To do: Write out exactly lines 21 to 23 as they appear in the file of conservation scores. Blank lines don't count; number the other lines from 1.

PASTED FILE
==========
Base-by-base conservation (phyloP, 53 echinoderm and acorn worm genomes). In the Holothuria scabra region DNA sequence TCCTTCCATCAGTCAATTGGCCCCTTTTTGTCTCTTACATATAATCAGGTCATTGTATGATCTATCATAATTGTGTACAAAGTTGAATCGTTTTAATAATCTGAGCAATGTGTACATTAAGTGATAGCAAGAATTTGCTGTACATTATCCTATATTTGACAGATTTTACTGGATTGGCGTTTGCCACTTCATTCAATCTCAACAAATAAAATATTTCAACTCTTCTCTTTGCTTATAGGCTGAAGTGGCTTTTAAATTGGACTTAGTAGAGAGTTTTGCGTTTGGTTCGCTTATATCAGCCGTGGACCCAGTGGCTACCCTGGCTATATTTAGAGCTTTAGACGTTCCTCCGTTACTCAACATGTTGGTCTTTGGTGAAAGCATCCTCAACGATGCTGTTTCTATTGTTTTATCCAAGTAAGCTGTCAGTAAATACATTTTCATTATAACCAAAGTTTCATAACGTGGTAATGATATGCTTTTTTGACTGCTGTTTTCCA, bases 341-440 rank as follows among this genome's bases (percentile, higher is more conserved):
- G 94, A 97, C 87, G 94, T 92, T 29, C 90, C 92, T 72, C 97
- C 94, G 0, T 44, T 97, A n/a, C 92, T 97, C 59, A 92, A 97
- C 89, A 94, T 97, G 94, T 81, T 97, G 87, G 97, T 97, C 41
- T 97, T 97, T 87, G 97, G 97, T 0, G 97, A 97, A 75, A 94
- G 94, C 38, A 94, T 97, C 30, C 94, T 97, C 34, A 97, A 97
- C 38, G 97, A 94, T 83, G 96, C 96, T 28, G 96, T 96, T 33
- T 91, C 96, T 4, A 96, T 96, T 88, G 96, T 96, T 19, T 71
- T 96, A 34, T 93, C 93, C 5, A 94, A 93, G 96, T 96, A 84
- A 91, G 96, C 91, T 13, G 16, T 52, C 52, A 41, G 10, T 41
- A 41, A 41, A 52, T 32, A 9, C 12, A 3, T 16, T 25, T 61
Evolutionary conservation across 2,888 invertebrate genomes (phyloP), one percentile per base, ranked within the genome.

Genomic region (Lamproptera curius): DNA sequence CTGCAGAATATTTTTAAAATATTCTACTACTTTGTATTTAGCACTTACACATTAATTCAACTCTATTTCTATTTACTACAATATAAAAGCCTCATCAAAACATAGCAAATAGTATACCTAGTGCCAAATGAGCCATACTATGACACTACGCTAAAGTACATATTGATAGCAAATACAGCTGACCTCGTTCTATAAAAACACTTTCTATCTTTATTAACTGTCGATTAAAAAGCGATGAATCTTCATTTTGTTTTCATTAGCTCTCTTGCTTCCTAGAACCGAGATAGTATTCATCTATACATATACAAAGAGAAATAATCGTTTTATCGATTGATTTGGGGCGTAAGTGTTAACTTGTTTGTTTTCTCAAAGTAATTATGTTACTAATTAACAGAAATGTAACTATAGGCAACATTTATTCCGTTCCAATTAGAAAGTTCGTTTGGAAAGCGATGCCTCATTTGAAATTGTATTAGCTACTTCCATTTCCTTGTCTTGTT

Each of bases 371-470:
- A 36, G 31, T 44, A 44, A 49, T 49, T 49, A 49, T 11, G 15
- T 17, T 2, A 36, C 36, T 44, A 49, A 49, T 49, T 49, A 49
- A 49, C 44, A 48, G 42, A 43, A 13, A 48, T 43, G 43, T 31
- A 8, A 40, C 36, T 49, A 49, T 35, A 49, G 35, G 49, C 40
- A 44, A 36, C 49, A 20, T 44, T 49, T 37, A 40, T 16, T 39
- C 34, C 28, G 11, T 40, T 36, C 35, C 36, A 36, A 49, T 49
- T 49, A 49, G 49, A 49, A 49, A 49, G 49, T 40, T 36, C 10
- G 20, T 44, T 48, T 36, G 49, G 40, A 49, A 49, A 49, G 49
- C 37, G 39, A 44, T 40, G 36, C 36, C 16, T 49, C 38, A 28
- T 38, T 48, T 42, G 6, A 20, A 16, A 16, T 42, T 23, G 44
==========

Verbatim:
- T 49, A 49, G 49, A 49, A 49, A 49, G 49, T 40, T 36, C 10
- G 20, T 44, T 48, T 36, G 49, G 40, A 49, A 49, A 49, G 49
- C 37, G 39, A 44, T 40, G 36, C 36, C 16, T 49, C 38, A 28